QFD and Prospera's Loan Program in The Bozeman Daily Chronicle

Jason Bacaj, Chronicle Staff Writer
Posted: Wednesday, July 23, 2014 5:00 am

Last year found Randy Lindberg caught in a conundrum familiar to most seasonal businesses.

He and his wife, Nancy, had to ramp up inventory for the business they co-founded, Quality Foods Distributing, in order to fill increasingly large orders from Yellowstone, Glacier and Grand Teton national parks. And of course they had to do it before they got paid for those orders.

“It's been tremendous,” Lindberg said of the 3-year-old company's growth. “It continues to ramp up every year. … When you're growing that fast, sometimes you can just outstrip your cash flow.”

The company's regular banker at First Security Bank recommended they get in touch with local nonprofit economic development group Prospera Business Network to see about alternative financing. Providing loans and credit lines to match a young company's needs isn't always possible for banks, Lindberg said.

The Lindbergs received a $200,000 loan for Quality Foods Distributing from the U.S. Department of Agriculture's Intermediary Relending Program, which Prospera manages locally. The program is in place to increase economic activity and employment in rural communities and dispensed through local organizations such as Prospera.

The nonprofit received another injection of cash from the USDA this year. It was matched by the Montana Board of Investments, which is under the Montana Department of Commerce, giving Prospera a total of $750,000 to lend to businesses in Gallatin and Park counties. It received the money after participating in a competitive process with the federal agency, and was the only group in Montana to get a piece of the program's money.

Stuart Leidner, executive director of Prospera, said the organization needs to lend the money out “in as efficient an amount of time as possible.” People interested in applying for a loan can call Prospera or find a loan application on the organization's website, he said.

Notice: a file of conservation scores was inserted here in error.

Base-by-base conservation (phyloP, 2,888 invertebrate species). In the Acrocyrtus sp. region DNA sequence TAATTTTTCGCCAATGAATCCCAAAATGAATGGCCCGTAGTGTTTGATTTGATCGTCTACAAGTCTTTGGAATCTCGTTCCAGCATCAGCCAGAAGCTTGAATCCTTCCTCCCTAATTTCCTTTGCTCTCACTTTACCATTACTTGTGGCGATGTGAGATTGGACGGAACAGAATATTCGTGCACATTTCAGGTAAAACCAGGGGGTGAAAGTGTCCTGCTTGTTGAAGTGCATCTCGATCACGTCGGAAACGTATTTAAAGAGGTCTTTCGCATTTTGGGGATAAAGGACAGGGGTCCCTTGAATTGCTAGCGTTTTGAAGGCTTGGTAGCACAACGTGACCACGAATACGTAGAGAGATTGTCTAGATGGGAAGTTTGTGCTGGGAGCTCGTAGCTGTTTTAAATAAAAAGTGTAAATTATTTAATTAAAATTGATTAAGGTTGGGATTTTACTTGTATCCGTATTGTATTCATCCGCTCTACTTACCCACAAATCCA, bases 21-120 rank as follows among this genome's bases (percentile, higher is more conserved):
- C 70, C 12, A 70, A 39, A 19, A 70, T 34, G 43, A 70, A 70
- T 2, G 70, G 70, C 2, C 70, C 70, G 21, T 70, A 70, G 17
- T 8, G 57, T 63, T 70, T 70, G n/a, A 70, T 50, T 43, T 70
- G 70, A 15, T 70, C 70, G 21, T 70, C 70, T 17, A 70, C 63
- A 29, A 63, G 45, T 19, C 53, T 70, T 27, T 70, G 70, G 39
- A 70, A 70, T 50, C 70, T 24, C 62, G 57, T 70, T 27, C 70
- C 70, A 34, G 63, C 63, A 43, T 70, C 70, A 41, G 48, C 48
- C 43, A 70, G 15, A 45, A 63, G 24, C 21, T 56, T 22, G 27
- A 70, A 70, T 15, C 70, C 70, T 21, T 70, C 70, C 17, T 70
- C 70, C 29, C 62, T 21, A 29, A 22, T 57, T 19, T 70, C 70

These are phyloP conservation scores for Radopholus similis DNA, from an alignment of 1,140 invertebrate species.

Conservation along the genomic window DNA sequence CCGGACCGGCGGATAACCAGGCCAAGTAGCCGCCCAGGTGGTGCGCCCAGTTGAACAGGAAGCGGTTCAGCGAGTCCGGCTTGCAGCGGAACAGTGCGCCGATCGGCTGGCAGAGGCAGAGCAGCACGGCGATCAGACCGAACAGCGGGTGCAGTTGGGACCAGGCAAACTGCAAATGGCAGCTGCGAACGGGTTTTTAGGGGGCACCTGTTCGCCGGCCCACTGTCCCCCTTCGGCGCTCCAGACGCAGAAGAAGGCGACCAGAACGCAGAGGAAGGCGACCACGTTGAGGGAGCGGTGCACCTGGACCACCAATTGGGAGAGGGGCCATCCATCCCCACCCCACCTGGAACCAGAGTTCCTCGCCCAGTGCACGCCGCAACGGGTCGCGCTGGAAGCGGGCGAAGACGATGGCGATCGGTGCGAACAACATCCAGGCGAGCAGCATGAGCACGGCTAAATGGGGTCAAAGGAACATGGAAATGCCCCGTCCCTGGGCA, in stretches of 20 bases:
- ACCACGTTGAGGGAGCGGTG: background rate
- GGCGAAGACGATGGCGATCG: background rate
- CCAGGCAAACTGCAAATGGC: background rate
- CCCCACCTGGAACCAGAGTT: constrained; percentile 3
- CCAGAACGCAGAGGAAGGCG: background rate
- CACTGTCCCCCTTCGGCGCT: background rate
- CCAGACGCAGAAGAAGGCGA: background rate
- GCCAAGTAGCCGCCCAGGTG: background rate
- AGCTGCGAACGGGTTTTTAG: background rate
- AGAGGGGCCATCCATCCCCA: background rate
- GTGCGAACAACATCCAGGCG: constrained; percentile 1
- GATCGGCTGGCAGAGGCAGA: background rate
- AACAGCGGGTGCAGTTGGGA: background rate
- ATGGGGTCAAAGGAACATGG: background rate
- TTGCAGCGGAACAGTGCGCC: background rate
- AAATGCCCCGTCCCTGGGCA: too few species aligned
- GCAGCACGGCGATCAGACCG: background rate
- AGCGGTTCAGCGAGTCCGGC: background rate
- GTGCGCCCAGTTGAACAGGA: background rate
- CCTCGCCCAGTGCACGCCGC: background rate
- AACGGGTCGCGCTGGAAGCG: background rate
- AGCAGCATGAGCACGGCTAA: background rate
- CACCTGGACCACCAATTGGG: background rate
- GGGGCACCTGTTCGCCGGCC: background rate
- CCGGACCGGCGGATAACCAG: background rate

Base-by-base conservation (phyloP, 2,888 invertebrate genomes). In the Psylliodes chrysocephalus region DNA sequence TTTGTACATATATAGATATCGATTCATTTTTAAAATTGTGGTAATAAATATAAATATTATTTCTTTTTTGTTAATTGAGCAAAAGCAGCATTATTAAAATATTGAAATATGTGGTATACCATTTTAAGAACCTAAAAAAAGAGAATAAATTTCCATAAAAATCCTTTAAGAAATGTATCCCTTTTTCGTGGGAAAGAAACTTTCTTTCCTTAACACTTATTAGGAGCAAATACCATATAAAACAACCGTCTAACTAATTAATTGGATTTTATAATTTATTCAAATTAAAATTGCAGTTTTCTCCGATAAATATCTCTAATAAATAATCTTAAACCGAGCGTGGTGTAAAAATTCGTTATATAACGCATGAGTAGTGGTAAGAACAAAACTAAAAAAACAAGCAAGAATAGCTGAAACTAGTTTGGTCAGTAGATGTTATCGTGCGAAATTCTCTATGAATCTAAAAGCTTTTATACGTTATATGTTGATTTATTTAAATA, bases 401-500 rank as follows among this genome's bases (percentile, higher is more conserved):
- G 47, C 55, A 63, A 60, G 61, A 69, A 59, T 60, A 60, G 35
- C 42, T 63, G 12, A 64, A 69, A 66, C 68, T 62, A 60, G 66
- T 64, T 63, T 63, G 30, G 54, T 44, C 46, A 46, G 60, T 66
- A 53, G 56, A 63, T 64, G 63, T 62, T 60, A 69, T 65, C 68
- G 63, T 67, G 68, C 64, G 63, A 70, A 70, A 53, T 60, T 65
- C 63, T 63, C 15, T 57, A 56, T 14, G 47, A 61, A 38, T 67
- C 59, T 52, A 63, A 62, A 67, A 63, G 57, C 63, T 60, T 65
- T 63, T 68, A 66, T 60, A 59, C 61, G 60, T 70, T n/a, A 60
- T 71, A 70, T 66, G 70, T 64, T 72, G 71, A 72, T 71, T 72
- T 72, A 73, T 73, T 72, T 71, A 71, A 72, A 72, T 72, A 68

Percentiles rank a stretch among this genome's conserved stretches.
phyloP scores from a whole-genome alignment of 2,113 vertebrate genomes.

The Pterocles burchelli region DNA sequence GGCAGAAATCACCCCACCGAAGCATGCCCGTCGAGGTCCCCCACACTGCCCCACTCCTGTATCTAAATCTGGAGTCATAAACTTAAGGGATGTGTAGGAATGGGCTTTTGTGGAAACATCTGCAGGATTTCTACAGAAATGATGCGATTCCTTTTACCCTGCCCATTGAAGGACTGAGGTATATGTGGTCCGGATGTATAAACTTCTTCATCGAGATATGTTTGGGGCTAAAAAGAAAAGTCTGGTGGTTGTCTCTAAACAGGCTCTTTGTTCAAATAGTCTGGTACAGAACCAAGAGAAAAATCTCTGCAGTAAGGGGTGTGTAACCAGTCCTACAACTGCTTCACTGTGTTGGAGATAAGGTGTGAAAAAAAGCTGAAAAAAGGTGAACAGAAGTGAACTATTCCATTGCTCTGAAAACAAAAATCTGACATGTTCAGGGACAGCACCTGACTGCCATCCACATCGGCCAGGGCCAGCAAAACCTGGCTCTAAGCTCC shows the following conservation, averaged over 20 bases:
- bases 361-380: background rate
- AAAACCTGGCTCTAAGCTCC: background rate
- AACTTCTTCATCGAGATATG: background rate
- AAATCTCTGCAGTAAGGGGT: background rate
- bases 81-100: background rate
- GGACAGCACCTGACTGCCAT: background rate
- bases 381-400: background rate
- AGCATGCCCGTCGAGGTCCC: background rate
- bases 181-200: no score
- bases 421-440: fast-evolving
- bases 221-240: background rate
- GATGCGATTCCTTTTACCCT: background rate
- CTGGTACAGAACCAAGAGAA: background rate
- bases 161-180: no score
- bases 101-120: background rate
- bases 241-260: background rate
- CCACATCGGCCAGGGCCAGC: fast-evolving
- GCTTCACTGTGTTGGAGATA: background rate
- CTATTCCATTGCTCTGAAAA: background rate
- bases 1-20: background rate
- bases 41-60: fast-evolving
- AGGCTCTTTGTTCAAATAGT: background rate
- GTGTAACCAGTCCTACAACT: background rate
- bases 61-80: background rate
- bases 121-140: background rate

“The idea of our loan funds is we're supposed to be that gap financing,” Leidner explained. “If banks are unable to lend to a business for whatever reasons, our loan programs are designed to take a bit more risk. Not that we're going to just throw caution to the wind, but we're designed to take a bit more risk.”

Prospera also has two other loan funds: the Bozeman Revolving Loan Fund and the Livingston/Park County Revolving Loan Fund. The way the funds work is money is lent out to businesspeople. It typically covers the gap between what a bank is willing to lend a fledgling business and the amount of money the business needs to achieve a specific business goal.

As the businesspeople repay the loan, that money is put back into the fund and lent out to other businesspeople down the line.

“We like to say ‘all local all the time' because as those entrepreneurs repay that loan, that money stays right in that jurisdiction,” Leidner said.

Lindberg said the loan allowed the company to continue its steady growth. Quality Foods Distributing's growth this year is even greater than last year — he and his wife were able to hire two more full-time employees since receiving the USDA loan. That brings the number of employees at Quality Foods to six.

Jason Bacaj may be reached at jasonb@dailychronicle.com or 582-2635.

Quality Foods Distributing
Bozeman Montana 406-551-2231
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